On Feb. 3 at approximately 6 p.m., an MTA bus struck an unidentified woman as she crossed Broadway near 74th Street in Queens. The collision occurred when the bus driver executed a right turn onto Broadway. Approximately 30 passengers rode the Q53 bus at the time of the collision. No additional injuries were reported.
This incident illustrates a growing problem with pedestrian deaths in New York City. It was the second fatal pedestrian accident of the day. Earlier, a backhoe hit and killed a 73-year-old man as it reversed while clearing snow in Brooklyn. Another MTA bus struck a bicyclist on Jan. 19 in Harlem. The 45-year-old rider was killed.
Mayor Bill de Blasio announced in January that he intends to create a task force designed to reduce the number of fatal car accidents. New York City police will seek to strictly enforce traffic violations such as cell phone use, ignoring red lights or running stop signs, as those violations pose risks to pedestrian safety. In addition, there are plans to reduce more speed limits to 20 mph throughout the city.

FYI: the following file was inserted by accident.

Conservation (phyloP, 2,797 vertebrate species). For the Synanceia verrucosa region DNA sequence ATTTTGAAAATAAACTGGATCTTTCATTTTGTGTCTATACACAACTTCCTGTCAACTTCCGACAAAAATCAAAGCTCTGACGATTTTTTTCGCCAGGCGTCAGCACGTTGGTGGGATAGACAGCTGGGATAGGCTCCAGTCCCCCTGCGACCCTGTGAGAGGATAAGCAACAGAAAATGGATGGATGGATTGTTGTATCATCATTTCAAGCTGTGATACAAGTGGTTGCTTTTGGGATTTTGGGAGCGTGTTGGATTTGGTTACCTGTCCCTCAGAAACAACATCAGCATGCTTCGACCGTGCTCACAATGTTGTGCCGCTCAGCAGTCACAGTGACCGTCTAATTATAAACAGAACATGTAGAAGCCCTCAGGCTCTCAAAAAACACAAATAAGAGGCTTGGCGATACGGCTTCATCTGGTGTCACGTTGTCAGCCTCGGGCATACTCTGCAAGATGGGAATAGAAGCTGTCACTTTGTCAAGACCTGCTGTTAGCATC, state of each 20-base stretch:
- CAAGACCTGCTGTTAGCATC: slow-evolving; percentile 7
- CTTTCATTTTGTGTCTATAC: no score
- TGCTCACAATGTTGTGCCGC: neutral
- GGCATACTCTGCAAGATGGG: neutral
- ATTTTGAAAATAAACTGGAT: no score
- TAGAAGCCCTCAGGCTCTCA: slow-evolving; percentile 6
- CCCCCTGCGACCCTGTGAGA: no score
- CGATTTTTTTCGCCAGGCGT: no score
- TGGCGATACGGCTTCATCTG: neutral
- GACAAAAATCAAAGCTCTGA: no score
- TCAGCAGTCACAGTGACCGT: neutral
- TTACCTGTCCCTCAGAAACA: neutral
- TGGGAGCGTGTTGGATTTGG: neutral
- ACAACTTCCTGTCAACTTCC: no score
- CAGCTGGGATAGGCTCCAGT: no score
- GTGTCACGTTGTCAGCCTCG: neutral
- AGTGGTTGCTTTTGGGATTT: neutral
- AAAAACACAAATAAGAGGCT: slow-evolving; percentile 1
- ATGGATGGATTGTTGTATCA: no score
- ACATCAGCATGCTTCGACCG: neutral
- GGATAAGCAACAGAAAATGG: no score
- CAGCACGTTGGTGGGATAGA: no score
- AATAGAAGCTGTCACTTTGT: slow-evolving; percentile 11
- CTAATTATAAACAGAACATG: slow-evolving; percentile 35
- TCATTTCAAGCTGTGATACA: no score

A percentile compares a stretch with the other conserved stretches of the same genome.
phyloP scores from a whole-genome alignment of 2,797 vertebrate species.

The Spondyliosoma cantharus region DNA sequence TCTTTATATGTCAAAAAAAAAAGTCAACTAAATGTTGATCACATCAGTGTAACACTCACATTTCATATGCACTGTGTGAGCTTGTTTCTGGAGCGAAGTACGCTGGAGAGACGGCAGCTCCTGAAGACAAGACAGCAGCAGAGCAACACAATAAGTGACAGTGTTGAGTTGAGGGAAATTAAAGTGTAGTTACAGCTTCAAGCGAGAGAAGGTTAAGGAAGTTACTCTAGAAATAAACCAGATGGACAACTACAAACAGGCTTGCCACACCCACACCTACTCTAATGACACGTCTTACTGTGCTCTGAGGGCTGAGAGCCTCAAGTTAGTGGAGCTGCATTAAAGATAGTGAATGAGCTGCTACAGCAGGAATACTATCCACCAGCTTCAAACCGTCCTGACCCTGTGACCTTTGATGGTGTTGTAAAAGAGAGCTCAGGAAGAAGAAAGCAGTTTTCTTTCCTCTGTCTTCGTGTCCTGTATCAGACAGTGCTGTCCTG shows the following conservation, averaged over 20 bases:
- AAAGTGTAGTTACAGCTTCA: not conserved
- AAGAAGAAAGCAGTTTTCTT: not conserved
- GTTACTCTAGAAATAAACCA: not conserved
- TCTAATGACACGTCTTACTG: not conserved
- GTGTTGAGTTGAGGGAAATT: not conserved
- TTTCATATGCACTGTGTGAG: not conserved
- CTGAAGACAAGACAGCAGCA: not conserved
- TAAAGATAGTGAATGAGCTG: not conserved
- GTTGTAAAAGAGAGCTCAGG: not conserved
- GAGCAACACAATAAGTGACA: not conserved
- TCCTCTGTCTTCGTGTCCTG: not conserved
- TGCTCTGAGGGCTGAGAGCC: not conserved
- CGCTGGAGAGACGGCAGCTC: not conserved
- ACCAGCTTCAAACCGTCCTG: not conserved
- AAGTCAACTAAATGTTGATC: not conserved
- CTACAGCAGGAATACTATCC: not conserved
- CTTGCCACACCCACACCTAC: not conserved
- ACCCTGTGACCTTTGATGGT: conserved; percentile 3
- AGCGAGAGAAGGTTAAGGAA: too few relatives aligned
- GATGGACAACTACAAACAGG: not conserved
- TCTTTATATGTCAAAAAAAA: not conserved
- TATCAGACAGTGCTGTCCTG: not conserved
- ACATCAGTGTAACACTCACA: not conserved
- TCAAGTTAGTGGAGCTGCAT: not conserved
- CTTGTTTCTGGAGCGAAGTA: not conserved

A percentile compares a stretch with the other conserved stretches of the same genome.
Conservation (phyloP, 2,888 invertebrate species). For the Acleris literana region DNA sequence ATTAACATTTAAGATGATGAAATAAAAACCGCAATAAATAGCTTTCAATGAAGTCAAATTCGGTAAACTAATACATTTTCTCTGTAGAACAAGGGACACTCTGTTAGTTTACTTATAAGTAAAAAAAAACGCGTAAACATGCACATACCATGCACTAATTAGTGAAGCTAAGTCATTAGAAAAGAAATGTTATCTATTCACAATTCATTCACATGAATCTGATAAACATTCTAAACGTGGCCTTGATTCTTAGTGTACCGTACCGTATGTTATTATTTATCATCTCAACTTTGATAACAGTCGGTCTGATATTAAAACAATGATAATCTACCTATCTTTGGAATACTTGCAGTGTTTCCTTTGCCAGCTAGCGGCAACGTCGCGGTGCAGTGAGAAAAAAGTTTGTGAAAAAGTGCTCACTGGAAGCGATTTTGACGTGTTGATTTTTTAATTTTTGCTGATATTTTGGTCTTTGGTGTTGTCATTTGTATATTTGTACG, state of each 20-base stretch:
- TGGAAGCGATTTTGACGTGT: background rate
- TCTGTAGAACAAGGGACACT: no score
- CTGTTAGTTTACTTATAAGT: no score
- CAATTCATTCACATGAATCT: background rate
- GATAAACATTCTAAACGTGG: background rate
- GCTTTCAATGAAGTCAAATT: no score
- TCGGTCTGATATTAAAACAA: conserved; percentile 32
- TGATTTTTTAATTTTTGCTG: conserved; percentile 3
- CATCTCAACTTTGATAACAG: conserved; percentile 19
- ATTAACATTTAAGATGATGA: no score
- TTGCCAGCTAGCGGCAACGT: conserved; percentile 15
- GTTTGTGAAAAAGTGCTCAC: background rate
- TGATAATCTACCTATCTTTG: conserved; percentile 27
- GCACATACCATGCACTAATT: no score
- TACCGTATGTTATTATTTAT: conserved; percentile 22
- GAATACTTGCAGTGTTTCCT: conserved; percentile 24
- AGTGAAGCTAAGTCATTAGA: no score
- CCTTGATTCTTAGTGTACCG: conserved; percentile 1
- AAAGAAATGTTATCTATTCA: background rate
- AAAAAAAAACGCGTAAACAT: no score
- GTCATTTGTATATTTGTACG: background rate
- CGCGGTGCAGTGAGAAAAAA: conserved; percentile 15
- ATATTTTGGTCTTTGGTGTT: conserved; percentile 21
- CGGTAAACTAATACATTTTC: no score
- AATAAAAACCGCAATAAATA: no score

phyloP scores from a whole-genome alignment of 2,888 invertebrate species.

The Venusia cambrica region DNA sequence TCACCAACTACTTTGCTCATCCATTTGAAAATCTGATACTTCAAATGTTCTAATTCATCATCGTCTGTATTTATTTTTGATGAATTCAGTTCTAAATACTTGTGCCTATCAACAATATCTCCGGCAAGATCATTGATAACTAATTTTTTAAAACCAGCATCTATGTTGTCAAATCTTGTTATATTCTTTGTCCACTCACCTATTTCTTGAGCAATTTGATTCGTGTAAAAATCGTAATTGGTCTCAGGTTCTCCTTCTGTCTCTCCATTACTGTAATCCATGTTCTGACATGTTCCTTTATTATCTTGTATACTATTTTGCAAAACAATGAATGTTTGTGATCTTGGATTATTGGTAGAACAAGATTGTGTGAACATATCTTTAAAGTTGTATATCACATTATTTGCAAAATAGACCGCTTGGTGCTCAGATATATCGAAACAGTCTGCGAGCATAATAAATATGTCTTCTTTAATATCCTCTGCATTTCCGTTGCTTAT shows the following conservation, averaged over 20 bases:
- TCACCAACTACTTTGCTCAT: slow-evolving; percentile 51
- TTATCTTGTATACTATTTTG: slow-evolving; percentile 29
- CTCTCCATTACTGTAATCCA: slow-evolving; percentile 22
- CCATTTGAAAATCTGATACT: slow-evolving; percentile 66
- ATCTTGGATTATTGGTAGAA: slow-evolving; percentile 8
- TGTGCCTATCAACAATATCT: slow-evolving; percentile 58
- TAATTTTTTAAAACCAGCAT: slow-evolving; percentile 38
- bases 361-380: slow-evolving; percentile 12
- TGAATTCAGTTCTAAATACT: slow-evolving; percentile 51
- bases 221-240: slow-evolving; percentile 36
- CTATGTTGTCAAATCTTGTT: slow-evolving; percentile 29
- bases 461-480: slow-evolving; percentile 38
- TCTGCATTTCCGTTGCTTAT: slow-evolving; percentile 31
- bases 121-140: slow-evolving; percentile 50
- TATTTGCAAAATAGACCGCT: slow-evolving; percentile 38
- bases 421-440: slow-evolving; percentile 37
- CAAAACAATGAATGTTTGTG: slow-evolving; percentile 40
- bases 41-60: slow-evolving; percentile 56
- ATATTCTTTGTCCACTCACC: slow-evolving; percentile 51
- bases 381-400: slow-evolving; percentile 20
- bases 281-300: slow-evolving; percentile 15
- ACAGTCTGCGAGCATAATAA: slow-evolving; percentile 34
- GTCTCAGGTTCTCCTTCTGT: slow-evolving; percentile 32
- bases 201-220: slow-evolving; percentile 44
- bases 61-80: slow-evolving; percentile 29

Drivers on the road owe an obligation to pedestrians to drive carefully. Under the doctrine of negligence per se, if someone commits a traffic violation that contributes to an accident, that violation may be used as evidence of negligence. Therefore, a driver who is found guilty of running a stop sign or texting prior to causing an accident may be held liable.
When someone is killed by inattentive driving, the driver may be ordered to pay the victim's family through a wrongful death lawsuit. A lawyer may be able to help family members who lose a loved one recover compensation for medical bills, funeral costs and the deceased relative's lost earning potential.
Source: "Martin v. Herzog," 1920.
Source: CBS New York, "Officials: Pedestrian Struck, Killed By MTA Bus In Queens", February 03, 2014